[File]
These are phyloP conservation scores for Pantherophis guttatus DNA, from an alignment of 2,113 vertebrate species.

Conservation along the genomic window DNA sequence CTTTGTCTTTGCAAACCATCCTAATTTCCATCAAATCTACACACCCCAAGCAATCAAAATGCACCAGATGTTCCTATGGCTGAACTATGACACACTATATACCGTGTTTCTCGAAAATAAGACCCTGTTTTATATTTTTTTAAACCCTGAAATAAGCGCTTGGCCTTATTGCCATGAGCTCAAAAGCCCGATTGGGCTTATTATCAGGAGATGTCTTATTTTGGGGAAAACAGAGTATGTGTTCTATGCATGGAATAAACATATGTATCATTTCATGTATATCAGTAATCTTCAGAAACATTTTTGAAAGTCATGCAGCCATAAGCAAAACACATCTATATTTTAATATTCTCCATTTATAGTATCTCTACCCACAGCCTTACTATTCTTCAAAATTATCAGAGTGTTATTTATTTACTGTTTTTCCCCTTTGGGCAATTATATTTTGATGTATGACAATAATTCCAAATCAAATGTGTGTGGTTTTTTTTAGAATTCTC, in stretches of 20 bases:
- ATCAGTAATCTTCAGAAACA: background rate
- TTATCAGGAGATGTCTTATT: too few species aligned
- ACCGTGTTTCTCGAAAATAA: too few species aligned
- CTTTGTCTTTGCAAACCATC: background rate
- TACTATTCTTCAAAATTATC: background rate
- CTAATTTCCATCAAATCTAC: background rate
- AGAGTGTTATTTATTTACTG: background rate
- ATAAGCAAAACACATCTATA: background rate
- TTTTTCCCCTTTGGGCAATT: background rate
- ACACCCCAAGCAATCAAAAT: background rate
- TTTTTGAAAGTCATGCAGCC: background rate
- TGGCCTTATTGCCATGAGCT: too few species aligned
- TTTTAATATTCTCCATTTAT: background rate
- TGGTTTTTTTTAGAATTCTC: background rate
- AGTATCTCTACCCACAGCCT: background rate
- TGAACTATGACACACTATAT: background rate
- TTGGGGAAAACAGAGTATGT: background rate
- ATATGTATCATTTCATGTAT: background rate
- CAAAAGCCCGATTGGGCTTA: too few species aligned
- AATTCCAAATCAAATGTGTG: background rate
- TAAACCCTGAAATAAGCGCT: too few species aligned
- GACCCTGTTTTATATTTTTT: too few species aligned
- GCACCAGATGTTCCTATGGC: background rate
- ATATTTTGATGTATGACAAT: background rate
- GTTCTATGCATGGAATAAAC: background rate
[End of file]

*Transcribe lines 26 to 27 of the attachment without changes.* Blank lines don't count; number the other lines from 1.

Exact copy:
- ATATTTTGATGTATGACAAT: background rate
- GTTCTATGCATGGAATAAAC: background rate